Buffett's acquisition of Oncor attracted the attention of EFH creditors, of which Eliot, the largest creditor, was the most opposed and announced to join the battle for control. In fact, EFH creditors have been arguing about how to distribute the profits of this utility company

Reuters reported on July 10 that Eliot launched an acquisition of Oncor, with a purchase price of $18.5 billion, including debt. Eliot said in a statement that bafett's purchase price of about $18billion was insufficient to compensate some creditors, and the company decided to launch an acquisition, which could provide higher interest for the stability of creditors

it is reported that Eliot may seek to convert its debt in EFH into equity and seek external equity partners to finance the transaction. Eliot owns 80% of the shares of EFH, and the remaining 20% of the shares are held by Borealis, an infrastructure subsidiary of Ontario workers' Pension Fund (omers), Canada, and Singapore sovereign wealth fund Singapore Government Investment Corporation (GIC). At present, the attitude of minority shareholders is unknown

Bloomberg pointed out that if Buffett buys Oncor, he is expected to become the second lien debt holder of EFH, which will directly impact Eliot's position and force the latter to fight back. At present, Eliot holds $2.9 billion of EFH guaranteed and unsecured debt, which is enough to "shut Buffett out"

although Eliot's acquisition conditions are better than Buffett's, it may not be favored by regulators and bankruptcy courts. After all, nexteraenergy, an American wind power company that spent $18.4 billion trying to acquire Oncor, has "lost its halberd". In July last year, nexteraenergy's acquisition of Oncor was rejected by Texas regulators on the grounds that it was "not in the public interest"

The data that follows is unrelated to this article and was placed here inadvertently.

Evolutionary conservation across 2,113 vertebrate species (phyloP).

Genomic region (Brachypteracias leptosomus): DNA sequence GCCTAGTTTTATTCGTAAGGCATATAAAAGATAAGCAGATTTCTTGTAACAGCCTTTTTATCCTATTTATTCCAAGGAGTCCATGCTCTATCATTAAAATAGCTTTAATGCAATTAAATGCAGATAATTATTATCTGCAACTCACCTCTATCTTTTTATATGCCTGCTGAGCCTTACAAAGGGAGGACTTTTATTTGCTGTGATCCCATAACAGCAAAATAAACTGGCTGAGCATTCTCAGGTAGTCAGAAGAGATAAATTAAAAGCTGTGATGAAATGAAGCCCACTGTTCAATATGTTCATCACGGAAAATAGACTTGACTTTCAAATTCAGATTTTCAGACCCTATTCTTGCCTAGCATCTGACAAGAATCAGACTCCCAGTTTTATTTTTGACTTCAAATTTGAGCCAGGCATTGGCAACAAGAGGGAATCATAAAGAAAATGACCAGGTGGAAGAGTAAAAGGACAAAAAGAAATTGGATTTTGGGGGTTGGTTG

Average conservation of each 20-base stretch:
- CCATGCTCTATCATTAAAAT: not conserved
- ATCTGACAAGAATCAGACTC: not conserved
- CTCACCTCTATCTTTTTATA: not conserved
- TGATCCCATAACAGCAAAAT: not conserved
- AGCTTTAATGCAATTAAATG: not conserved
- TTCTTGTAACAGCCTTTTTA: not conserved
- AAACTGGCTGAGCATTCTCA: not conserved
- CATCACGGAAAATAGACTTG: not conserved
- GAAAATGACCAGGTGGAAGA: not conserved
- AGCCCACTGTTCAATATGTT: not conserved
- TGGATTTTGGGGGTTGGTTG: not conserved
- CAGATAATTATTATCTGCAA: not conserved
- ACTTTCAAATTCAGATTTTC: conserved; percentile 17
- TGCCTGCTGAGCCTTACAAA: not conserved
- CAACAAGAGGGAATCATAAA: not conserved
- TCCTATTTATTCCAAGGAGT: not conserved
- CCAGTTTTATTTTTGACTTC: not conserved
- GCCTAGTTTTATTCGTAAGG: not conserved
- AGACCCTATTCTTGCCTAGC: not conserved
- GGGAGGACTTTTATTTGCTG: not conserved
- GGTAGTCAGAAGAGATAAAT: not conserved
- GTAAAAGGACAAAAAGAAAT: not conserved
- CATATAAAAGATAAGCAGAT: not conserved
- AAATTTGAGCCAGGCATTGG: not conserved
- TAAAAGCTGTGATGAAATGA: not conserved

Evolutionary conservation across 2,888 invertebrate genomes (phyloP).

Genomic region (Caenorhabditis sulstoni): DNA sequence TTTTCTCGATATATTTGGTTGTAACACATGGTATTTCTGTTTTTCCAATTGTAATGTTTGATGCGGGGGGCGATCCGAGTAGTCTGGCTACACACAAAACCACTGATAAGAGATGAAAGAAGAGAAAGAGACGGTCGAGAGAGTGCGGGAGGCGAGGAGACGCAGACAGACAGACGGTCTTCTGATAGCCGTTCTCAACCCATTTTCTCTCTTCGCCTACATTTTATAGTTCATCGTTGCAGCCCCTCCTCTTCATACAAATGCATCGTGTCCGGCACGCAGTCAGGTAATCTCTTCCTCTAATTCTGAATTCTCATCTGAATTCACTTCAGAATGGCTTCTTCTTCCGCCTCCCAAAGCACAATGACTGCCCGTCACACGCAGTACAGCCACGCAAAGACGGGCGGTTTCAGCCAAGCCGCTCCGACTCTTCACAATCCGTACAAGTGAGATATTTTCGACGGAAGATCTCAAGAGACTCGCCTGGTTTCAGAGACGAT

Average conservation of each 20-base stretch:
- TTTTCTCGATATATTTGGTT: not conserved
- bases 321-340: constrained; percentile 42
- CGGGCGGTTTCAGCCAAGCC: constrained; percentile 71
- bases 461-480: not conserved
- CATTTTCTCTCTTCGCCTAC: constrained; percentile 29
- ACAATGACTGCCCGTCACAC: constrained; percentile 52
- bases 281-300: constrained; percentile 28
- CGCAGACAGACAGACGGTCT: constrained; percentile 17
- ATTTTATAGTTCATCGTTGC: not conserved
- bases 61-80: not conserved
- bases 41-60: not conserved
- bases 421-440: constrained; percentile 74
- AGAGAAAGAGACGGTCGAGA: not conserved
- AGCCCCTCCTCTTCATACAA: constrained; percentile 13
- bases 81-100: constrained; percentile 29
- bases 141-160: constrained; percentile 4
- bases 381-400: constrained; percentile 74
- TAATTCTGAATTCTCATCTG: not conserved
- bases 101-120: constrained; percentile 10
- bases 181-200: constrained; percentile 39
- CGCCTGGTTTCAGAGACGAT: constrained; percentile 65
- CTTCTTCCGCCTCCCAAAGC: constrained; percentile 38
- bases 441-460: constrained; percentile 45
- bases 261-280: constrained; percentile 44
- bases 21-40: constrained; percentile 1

although Buffett needs to seek the permission of regulators and bankruptcy court without Eliot's support, and the purchase price of $9billion is not high, it is enough to please these auditors. In fact, Buffett has a greater chance of winning than Elliott. The advantage of the former lies in its accurate investment vision. Regulators and bankruptcy courts are more confident that the power utility company with development potential but in the quagmire of bankruptcy will be managed by strategic investors such as Buffett

in addition, Berkshire ˙ Hathaway promised to "eliminate all debts" once the acquisition was completed. Unlike nexteraenergy's "rectification and integration" of Oncor, Buffett not only reduced the purchase price, but also said that he would maintain the business stability of Oncor, which means that any financial problems will not affect Oncor's customers

on the contrary, although Eliot has the "hard power" of EFH's largest creditor, its past investment record is difficult to win the favor of regulators. The company has been buying shares of companies with undervalued market value, and then controlling the development of the company and making profits through absolute control. However, as a state public utility company, Oncor should not only achieve economic benefits, but also meet the social and public benefits, and not blindly pursue profits. Therefore, Eliot hopes that through Oncor's ambition of "taking a share" in the power industry, it is difficult for it to be approved smoothly

in any case, we will wait and see who will win the rare battle of control between "stock god" and "vulture"

Copyright © 2011 JIN SHI